The club has launched a consultation on quitting Gorgie for a new 45 million state-of-the-art facility with a 30,000 capacity. If given the nod, bosses hope to submit a planning application to build a new stadium within the next 12 months, with a view to move into the facility by 2014.
Hearts chiefs are considering Sir David Murray's proposal to build a stadium on green belt land in west Edinburgh, but said they were working with a "blank piece of paper" and were open to all suggestions.
A senior Hearts source said: "The club met with all key supporters groups last night to introduce the plan and it was broadly accepted that the club does need to look at alternative sites to Tynecastle."
The cost of building a new stand at Tynecastle is estimated at 20m while a new stadium elsewhere is expected to cost between 30m and 45m.
Hearts fan and deputy city council leader Steve Cardownie said: "Things in the development world have moved on, so I'm not surprised if Hearts have come to the view the best solution is to move to a new stadium.
"Tynecastle is a stadium built for the last century - no car park, surrounded by tenements. It will be a shame if we have to go, but I know they genuinely wanted to stay at Tynecastle, so if they deem it necessary to move, it will be necessary."
Many comments from fans on internet forum Jambos Kickback also seemed open to the idea of a move.
One said: "If moving means that we can prosper somewhere that isn't Tynecastle then so be it. At the end of the day Tynecastle is Hearts but Hearts isn't Tynecastle and I'll follow Hearts anywhere."
Another said: "In a perfect world we would stay at Tynecastle but it's not."
Former Hearts chairman George Foulkes said he was ready to consider and debate all options, but his own preference was to stay at Tynecastle.
He said: "My initial reaction is to support staying where we are, to feel we are part of the community there and the ethos of the club depends on being there, but it depends on where the alternative site is.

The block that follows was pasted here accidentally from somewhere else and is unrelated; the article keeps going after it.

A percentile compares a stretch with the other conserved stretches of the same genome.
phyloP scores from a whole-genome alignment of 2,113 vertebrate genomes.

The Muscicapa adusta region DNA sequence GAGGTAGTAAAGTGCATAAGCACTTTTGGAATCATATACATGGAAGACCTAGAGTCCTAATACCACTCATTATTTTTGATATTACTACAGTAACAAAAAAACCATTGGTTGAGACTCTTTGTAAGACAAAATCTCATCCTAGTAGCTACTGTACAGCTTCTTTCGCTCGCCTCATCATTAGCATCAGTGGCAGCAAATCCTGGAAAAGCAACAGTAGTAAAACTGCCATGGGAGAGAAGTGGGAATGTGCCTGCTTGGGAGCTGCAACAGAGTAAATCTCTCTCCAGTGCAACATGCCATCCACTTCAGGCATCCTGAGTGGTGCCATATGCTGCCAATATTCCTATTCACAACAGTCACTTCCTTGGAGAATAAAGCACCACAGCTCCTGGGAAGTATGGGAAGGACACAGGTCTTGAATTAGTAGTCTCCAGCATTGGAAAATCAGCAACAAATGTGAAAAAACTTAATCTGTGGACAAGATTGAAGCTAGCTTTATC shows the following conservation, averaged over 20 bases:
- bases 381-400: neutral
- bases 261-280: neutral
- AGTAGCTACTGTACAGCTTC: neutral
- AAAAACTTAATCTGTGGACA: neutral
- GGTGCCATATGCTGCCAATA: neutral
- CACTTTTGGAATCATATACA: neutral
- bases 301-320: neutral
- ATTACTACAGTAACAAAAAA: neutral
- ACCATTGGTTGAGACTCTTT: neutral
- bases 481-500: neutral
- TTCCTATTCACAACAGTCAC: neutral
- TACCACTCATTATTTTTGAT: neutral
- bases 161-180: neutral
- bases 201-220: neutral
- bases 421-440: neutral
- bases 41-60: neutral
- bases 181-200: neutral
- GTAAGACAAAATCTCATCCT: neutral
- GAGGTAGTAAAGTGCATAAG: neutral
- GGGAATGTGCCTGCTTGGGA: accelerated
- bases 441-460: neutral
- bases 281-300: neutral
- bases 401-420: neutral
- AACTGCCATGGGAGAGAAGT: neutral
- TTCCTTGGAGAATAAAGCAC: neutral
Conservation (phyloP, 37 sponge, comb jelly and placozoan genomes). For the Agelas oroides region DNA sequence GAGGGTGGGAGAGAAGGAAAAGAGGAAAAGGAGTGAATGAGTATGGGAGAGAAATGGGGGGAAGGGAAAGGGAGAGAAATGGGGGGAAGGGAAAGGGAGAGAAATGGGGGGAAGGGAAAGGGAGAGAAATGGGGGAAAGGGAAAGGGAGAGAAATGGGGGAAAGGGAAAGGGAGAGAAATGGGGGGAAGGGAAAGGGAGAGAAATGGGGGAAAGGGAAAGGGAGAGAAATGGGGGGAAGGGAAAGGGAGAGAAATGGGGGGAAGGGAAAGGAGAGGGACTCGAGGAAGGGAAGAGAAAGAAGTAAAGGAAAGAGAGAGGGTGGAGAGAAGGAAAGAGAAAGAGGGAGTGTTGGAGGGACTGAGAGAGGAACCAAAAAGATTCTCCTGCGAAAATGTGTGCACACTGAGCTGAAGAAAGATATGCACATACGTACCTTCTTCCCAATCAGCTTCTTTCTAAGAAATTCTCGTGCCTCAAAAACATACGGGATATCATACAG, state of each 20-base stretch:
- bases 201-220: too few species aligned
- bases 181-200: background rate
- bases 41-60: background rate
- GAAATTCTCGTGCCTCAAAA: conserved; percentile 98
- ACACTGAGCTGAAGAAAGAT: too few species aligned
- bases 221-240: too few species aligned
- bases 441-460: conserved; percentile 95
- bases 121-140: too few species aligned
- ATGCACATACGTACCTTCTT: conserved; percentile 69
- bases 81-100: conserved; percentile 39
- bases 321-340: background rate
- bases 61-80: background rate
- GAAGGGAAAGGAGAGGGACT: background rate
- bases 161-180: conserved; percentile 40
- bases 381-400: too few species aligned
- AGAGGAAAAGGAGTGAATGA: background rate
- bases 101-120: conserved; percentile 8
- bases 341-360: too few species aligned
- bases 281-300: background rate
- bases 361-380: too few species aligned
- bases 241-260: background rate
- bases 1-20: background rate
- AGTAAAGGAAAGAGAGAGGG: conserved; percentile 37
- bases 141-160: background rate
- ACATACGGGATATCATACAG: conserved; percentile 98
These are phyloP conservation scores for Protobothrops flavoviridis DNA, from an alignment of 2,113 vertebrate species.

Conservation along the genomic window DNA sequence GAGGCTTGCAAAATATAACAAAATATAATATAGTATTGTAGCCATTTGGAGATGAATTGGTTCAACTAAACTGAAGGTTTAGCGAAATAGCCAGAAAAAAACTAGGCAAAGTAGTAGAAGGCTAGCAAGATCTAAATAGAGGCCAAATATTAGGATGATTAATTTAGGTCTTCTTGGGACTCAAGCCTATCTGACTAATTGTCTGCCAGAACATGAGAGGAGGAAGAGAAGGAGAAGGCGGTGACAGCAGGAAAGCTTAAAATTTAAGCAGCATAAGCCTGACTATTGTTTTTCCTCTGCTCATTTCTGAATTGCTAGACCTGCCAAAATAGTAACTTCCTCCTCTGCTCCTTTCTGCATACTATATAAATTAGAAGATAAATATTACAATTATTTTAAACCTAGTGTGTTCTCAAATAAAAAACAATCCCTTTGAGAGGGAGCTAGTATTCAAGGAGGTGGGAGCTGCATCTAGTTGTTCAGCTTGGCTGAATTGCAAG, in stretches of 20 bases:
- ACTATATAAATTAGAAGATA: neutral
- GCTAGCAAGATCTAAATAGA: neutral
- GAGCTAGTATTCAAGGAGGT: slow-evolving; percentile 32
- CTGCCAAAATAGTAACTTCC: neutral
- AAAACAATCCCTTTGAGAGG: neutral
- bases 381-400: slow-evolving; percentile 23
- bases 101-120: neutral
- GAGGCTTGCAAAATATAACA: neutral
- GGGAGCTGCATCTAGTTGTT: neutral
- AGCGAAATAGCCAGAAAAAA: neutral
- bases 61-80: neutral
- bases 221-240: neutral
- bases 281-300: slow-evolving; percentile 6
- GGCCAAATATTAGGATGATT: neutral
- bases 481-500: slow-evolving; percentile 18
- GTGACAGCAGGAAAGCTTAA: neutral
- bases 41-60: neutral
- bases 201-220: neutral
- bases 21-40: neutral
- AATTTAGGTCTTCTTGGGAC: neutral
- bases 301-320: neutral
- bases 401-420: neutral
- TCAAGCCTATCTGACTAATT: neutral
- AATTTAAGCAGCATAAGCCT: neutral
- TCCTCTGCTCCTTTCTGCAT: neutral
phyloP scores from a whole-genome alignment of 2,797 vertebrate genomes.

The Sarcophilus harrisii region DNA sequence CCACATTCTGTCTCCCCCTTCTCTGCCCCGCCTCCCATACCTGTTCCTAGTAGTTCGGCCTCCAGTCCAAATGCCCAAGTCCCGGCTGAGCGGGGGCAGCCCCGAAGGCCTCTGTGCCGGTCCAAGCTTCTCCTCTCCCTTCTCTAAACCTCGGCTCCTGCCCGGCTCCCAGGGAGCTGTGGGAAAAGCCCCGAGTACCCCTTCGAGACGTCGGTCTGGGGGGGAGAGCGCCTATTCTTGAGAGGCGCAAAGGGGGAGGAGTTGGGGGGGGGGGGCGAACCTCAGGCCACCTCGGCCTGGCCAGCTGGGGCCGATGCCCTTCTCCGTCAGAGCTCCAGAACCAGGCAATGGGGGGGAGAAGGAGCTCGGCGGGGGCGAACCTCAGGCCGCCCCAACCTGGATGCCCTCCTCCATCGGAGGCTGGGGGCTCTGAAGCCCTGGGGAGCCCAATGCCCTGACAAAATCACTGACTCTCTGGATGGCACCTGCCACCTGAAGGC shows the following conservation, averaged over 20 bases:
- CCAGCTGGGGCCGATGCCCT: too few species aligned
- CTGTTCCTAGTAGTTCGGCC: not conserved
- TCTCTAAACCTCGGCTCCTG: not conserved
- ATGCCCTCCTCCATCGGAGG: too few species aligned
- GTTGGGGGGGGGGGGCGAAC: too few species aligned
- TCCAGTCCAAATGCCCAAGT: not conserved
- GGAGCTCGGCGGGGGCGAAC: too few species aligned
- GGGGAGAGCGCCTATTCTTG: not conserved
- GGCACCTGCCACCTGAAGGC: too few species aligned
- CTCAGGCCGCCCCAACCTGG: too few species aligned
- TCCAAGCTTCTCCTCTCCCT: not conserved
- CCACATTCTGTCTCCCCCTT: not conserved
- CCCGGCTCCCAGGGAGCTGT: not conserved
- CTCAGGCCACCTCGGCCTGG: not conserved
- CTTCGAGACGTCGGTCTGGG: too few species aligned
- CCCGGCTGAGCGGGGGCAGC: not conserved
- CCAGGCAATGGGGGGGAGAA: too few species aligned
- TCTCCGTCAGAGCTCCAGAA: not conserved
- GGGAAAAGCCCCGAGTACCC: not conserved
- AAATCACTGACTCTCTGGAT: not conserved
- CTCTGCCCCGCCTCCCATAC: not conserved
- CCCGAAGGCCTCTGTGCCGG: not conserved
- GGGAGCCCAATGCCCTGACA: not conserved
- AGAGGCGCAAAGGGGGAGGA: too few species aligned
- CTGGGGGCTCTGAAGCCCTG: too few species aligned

"I suspect what is being planned is David Murray wants to breach the green belt and has been trying for some time to get a development on the site he owns on the outskirts of the city. I'm not keen on breaching the green belt and I'm not keen on a peripheral site."
Club sources said fans had to "seriously consider" the team's future, but stressed that the club would not be heading to Murrayfield under any circumstance.
They said, however, that it was in the club's best interests to build a new home as the current stadium's main stand could soon be beyond repair.
It is not yet known whether the stadium will be sold off.
Bosses, however, are keen to get the blessing of Hearts fans.
The source added: "We haven't ruled out talking to Sir David Murray about his green-belt project, but we are definitely not going to Murrayfield.
"Bosses will listen carefully to what the fans have to say. If they said no, we would stay here and invest in maintenance, but we really need to look decades ahead."
A consultation offering fans details on the potential move and a questionnaire were published on the Hearts website this morning. In forthcoming weeks, Hearts bosses will meet with the board, club stakeholders and fans.
A spokesperson said: "We will be seeking the views of our supporters. We fully appreciate the emotional attachment fans have to the stadium, however it is important that we lay the foundation stones for generations of Hearts supporters in future."
NO PROGRESS IN THREE YEARS
HEARTS' plans to redevelop Tynecastle have still not progressed nearly three years after they were first announced.
And last year, the 51 million scheme was scaled back by delaying the building of commercial and leisure facilities as part of the project. A club source said: "We've been here for 125 years and our main stand dates back to 1914, but it has become increasingly difficult to fund repairs to it.
"We'd like to knock down this main stand and replace it with a 10,00 capacity stand and function suites, but the club is facing huge difficulties due to strict health and safety guidelines."
The nearby North British Distillery makes potentially dangerous ethanol.